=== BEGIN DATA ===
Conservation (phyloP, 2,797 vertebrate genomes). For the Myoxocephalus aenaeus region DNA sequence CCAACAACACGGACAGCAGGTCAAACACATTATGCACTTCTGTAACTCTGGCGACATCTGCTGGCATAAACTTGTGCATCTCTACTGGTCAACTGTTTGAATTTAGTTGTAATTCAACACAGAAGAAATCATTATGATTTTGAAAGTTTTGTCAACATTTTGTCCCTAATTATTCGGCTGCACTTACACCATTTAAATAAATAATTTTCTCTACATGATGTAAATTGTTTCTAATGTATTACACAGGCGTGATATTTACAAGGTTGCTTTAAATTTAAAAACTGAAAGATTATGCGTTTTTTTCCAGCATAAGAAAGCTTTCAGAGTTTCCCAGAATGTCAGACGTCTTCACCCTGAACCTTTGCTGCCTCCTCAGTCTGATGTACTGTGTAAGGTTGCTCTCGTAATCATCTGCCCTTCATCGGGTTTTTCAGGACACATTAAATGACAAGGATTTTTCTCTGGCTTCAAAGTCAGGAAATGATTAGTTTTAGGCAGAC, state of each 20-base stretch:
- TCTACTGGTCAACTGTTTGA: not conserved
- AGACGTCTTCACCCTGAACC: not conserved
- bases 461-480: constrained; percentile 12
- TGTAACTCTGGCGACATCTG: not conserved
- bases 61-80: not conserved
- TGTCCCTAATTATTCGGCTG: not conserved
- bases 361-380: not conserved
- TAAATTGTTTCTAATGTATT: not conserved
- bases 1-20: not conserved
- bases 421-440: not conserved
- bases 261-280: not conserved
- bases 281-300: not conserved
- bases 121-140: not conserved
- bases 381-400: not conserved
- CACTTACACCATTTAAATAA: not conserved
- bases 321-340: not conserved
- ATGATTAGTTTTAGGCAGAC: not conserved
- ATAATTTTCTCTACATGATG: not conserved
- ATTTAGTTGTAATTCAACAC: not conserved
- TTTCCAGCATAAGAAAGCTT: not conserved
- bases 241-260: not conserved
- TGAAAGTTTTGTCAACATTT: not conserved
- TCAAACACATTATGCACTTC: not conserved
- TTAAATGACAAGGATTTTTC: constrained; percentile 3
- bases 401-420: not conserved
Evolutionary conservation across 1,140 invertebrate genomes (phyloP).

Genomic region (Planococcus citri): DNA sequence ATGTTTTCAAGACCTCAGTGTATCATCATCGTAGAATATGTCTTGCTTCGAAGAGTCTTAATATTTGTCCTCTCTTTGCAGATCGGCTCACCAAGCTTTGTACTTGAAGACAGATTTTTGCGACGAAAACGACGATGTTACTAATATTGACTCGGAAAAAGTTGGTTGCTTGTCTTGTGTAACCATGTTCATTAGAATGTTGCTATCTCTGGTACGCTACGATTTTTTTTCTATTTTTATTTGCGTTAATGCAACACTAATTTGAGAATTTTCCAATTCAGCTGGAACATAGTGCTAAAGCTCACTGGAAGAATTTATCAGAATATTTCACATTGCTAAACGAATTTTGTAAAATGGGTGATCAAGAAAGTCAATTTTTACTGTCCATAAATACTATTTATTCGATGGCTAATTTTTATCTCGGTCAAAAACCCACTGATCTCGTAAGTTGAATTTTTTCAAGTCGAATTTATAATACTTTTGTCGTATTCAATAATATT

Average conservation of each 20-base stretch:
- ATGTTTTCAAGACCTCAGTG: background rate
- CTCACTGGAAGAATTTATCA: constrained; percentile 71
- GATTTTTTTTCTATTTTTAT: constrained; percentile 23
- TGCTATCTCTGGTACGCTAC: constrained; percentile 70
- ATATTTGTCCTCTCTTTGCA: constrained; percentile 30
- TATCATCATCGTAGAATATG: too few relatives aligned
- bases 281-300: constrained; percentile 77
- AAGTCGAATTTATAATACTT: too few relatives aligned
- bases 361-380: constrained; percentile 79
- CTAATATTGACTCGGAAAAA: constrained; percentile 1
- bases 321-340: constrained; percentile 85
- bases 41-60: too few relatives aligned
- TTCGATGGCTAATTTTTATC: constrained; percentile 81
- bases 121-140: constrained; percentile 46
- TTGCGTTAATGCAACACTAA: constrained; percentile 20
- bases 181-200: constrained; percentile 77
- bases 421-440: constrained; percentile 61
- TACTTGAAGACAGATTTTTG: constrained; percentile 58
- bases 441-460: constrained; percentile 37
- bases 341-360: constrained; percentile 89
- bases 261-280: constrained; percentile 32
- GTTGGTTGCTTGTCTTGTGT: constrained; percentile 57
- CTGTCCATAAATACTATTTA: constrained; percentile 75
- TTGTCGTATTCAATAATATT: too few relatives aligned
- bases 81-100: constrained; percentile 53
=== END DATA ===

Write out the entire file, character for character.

Conservation (phyloP, 2,797 vertebrate genomes). For the Myoxocephalus aenaeus region DNA sequence CCAACAACACGGACAGCAGGTCAAACACATTATGCACTTCTGTAACTCTGGCGACATCTGCTGGCATAAACTTGTGCATCTCTACTGGTCAACTGTTTGAATTTAGTTGTAATTCAACACAGAAGAAATCATTATGATTTTGAAAGTTTTGTCAACATTTTGTCCCTAATTATTCGGCTGCACTTACACCATTTAAATAAATAATTTTCTCTACATGATGTAAATTGTTTCTAATGTATTACACAGGCGTGATATTTACAAGGTTGCTTTAAATTTAAAAACTGAAAGATTATGCGTTTTTTTCCAGCATAAGAAAGCTTTCAGAGTTTCCCAGAATGTCAGACGTCTTCACCCTGAACCTTTGCTGCCTCCTCAGTCTGATGTACTGTGTAAGGTTGCTCTCGTAATCATCTGCCCTTCATCGGGTTTTTCAGGACACATTAAATGACAAGGATTTTTCTCTGGCTTCAAAGTCAGGAAATGATTAGTTTTAGGCAGAC, state of each 20-base stretch:
- TCTACTGGTCAACTGTTTGA: not conserved
- AGACGTCTTCACCCTGAACC: not conserved
- bases 461-480: constrained; percentile 12
- TGTAACTCTGGCGACATCTG: not conserved
- bases 61-80: not conserved
- TGTCCCTAATTATTCGGCTG: not conserved
- bases 361-380: not conserved
- TAAATTGTTTCTAATGTATT: not conserved
- bases 1-20: not conserved
- bases 421-440: not conserved
- bases 261-280: not conserved
- bases 281-300: not conserved
- bases 121-140: not conserved
- bases 381-400: not conserved
- CACTTACACCATTTAAATAA: not conserved
- bases 321-340: not conserved
- ATGATTAGTTTTAGGCAGAC: not conserved
- ATAATTTTCTCTACATGATG: not conserved
- ATTTAGTTGTAATTCAACAC: not conserved
- TTTCCAGCATAAGAAAGCTT: not conserved
- bases 241-260: not conserved
- TGAAAGTTTTGTCAACATTT: not conserved
- TCAAACACATTATGCACTTC: not conserved
- TTAAATGACAAGGATTTTTC: constrained; percentile 3
- bases 401-420: not conserved
Evolutionary conservation across 1,140 invertebrate genomes (phyloP).

Genomic region (Planococcus citri): DNA sequence ATGTTTTCAAGACCTCAGTGTATCATCATCGTAGAATATGTCTTGCTTCGAAGAGTCTTAATATTTGTCCTCTCTTTGCAGATCGGCTCACCAAGCTTTGTACTTGAAGACAGATTTTTGCGACGAAAACGACGATGTTACTAATATTGACTCGGAAAAAGTTGGTTGCTTGTCTTGTGTAACCATGTTCATTAGAATGTTGCTATCTCTGGTACGCTACGATTTTTTTTCTATTTTTATTTGCGTTAATGCAACACTAATTTGAGAATTTTCCAATTCAGCTGGAACATAGTGCTAAAGCTCACTGGAAGAATTTATCAGAATATTTCACATTGCTAAACGAATTTTGTAAAATGGGTGATCAAGAAAGTCAATTTTTACTGTCCATAAATACTATTTATTCGATGGCTAATTTTTATCTCGGTCAAAAACCCACTGATCTCGTAAGTTGAATTTTTTCAAGTCGAATTTATAATACTTTTGTCGTATTCAATAATATT

Average conservation of each 20-base stretch:
- ATGTTTTCAAGACCTCAGTG: background rate
- CTCACTGGAAGAATTTATCA: constrained; percentile 71
- GATTTTTTTTCTATTTTTAT: constrained; percentile 23
- TGCTATCTCTGGTACGCTAC: constrained; percentile 70
- ATATTTGTCCTCTCTTTGCA: constrained; percentile 30
- TATCATCATCGTAGAATATG: too few relatives aligned
- bases 281-300: constrained; percentile 77
- AAGTCGAATTTATAATACTT: too few relatives aligned
- bases 361-380: constrained; percentile 79
- CTAATATTGACTCGGAAAAA: constrained; percentile 1
- bases 321-340: constrained; percentile 85
- bases 41-60: too few relatives aligned
- TTCGATGGCTAATTTTTATC: constrained; percentile 81
- bases 121-140: constrained; percentile 46
- TTGCGTTAATGCAACACTAA: constrained; percentile 20
- bases 181-200: constrained; percentile 77
- bases 421-440: constrained; percentile 61
- TACTTGAAGACAGATTTTTG: constrained; percentile 58
- bases 441-460: constrained; percentile 37
- bases 341-360: constrained; percentile 89
- bases 261-280: constrained; percentile 32
- GTTGGTTGCTTGTCTTGTGT: constrained; percentile 57
- CTGTCCATAAATACTATTTA: constrained; percentile 75
- TTGTCGTATTCAATAATATT: too few relatives aligned
- bases 81-100: constrained; percentile 53